Ralph said nothing. Was he listening, she wondered, or still worrying about her being off work? The latter, she decided. Over the years she had learned to read his back: anxious, tense, annoyed, withdrawn. Today it was all four. Since he'd given up smoking a week ago his stress level had soared.

‘He says he'll have to operate on all the toes, not just the bunion itself. Break and reset five bones, cut a couple of tendons …' She kept her tone light-hearted. As a child she had been taught stoicism. When she broke her ankle falling off a pony, she was told she was lucky to have legs at all, just as she was lucky to have food on her plate when millions of children were starving. She had imagined the world as full of amputees with empty bellies. ‘At least he's not doing both feet at once,' she added, valiantly ignoring six weeks' immobility, six months of still painful walking and a year before the swelling went down. ‘He says he'll leave the right one till next year. Otherwise I'd be completely out of action.'

‘Couldn't the left one wait till Christmas, when things are slacker?'

‘I'm not sure if surgeons work over Christmas.'

‘Well, the week before, then.'

She pictured herself hobbling out of hospital on Christmas Eve, cooking the turkey from a wheelchair. Except there might not be a turkey. Last year, having a deadline to contend with, they'd had time for only a quick cheese-and-chutney sandwich in front of the computer.

‘It really would help, darling. The next three months are going to be absolute bedlam.'

‘OK,' she said, ‘I'll ask Mr Hughes.' The prospect was appealing. On the way home she had relived the sensation of him handling her bare feet, resting them on his pin-striped knee, palpating each toe in turn. He had endowed distorted growths with a peculiar sort of dignity, worthy of his art.

‘You know, I hadn't realized till today what complex things feet are. That', she said, pointing to her left foot, ‘contains twenty-eight bones, thirty-five joints and a hundred-odd ligaments. Which is why the operation's so difficult. There's a lot more to go wrong than in, say, a hip replacement. People imagine you just hack off the lump and hey presto! But –'

‘I'm sorry, Lorna, I must get off. I'm late already.'

‘Get off? Where? We're going out this evening.'

‘We can't be. I've arranged to meet John Allan.'

‘Ralph' – she tried not to let her irritation show – ‘we're having dinner with the Kirkwoods. It's been in the diary for weeks.'

‘Well, I didn't see it.'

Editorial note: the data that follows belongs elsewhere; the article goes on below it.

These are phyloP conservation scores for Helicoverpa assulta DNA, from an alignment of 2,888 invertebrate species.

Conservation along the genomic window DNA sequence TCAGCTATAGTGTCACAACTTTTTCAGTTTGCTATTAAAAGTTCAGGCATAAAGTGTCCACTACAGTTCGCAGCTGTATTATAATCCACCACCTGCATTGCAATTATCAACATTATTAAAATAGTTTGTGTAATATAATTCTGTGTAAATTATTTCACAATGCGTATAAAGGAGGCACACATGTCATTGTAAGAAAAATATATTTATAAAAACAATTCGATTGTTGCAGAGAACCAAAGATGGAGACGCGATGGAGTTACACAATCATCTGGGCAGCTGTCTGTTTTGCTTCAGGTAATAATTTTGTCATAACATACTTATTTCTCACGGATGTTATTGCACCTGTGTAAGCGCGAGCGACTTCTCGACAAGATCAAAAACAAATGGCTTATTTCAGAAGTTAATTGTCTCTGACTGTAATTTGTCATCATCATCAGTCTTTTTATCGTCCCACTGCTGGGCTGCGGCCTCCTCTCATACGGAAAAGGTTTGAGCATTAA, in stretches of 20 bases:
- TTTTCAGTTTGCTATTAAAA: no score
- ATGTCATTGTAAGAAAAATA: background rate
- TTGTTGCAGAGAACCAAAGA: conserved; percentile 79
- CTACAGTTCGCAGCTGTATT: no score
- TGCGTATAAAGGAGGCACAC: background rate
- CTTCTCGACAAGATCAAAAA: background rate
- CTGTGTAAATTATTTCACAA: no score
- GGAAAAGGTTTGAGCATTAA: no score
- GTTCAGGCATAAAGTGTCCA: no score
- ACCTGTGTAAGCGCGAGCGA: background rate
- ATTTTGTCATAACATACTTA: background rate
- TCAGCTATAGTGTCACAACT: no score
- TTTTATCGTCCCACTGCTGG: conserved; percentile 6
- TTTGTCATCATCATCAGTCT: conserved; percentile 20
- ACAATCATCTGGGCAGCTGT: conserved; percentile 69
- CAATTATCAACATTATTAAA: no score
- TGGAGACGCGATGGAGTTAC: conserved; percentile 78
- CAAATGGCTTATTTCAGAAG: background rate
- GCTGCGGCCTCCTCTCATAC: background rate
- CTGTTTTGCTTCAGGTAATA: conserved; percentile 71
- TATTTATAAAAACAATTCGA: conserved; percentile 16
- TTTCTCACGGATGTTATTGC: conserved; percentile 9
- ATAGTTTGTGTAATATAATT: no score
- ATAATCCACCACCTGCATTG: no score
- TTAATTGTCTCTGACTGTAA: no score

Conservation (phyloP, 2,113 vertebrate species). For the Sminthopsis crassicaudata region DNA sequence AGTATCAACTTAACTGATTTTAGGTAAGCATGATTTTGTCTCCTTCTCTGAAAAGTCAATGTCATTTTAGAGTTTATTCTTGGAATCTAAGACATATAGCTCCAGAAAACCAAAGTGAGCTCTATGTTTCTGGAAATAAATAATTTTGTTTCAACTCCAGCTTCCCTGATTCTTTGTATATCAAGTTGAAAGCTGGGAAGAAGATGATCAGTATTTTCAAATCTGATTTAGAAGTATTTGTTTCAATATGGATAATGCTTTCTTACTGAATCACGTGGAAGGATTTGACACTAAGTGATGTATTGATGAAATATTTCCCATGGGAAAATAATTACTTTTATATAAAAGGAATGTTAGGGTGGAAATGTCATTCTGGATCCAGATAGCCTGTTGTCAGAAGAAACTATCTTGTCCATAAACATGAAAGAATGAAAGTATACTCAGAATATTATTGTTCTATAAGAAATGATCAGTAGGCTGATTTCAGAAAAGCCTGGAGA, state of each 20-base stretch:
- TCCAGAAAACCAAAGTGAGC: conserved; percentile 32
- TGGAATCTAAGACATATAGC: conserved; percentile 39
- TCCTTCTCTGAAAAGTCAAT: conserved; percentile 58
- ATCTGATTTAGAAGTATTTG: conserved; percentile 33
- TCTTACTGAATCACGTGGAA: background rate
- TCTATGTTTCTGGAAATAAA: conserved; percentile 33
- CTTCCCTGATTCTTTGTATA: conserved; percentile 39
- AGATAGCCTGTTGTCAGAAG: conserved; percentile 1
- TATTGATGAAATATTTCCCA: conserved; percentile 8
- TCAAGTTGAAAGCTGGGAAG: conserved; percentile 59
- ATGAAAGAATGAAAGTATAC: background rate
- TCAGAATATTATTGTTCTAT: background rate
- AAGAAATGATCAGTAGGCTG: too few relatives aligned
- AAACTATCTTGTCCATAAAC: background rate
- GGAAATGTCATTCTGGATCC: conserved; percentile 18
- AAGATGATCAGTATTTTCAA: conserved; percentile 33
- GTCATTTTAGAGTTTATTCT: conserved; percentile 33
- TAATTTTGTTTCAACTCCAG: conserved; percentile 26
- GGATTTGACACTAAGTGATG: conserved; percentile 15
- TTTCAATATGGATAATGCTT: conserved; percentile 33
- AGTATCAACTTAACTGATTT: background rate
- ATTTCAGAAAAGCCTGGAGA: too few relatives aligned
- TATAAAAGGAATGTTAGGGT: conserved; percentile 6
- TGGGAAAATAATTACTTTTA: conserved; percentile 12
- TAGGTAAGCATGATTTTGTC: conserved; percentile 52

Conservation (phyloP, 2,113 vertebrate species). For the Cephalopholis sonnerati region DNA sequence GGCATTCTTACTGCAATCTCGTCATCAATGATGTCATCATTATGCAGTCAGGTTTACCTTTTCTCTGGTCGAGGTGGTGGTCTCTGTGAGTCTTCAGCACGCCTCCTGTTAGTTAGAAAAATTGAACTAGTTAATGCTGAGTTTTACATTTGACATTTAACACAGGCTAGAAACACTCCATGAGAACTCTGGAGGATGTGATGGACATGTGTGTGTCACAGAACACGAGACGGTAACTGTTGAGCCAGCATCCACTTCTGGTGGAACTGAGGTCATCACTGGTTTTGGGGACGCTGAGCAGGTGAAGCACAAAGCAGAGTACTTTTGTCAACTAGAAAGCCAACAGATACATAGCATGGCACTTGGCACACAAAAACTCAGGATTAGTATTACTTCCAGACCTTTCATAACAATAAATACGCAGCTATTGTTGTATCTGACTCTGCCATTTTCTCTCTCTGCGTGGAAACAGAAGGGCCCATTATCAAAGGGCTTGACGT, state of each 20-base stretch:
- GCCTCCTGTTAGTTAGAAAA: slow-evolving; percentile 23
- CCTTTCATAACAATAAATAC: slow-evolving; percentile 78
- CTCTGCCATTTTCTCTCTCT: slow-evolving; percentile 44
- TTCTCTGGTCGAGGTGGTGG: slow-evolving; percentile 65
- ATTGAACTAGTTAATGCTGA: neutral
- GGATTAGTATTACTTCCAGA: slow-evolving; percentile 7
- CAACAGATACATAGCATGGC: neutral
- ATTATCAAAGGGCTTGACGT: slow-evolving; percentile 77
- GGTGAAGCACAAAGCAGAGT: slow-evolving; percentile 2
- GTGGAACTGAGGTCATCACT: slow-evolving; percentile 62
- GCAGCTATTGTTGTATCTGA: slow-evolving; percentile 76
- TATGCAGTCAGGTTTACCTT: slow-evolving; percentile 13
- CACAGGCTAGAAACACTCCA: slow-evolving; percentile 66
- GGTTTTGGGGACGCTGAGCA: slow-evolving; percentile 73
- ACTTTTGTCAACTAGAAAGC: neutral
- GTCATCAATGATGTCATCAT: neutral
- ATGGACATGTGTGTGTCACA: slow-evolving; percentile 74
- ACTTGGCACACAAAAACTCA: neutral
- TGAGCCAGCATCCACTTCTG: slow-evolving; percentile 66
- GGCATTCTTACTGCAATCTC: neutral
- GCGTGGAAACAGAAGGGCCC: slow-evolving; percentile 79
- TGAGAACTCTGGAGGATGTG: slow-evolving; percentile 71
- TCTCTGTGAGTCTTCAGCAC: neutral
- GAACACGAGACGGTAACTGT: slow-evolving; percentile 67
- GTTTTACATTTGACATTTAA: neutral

Didn't
want
to see it. Ralph liked his meals on a tray, alone. ‘Look, I'll phone John Allan and tell him you're not well.' As he turned to face her, she noticed the tiny muscle in his cheek was twitching again. She felt sorry for that overworked muscle.

‘No. The last thing we need is clients thinking I'm going downhill. What time are we meant to be there?'

‘Half past seven.'

‘That's OK then. Cobham's only fifteen minutes' drive, so I can see John Allan first.'

‘Don't be silly, Ralph. We've less than an hour. You'll just have to put him off. Say something unexpected's cropped up.'

After Ralph had left the room she remained sitting on the sofa, gazing at the oppressive grey-green walls. For ages she had wanted to redecorate, but somehow they never managed to get round to it. Besides, she doubted if redecoration would change the basic character of the house – a character not unlike Ralph's: dour and rather isolated. He was the one who had chosen it, long before her time, and, despite now being in their joint names, it still seemed his, not theirs.

‘You're lucky to have a roof over your head,' she heard Aunt Agnes cluck, ‘when hundreds of people are sleeping rough.'

Lorna saw them huddled drunkenly in doorways on their cardboard pallets or sprawled supine on the pavements. She ought to visit Agnes, soon – before the operation certainly. It was a long way to go on crutches.

Picking her way through the rows of inert bodies, she went upstairs to change.

‘John Allan didn't mind,' said Ralph, putting his head round the door. ‘As a matter of fact,
he
's not very well.'

‘Good. I mean rotten for him but good for you. Are you going to drive, by the way, or shall I?'

Ralph ignored the question, correctly interpreting it as: Do you intend to drink? He yanked off his tie and picked irritably at the label. ‘When d'you think we'll be able to leave?'

‘Ralph, for heaven's sake! We're not even there yet.'

‘It's just that I've got an early start tomorrow.'

‘Tomorrow's Saturday.'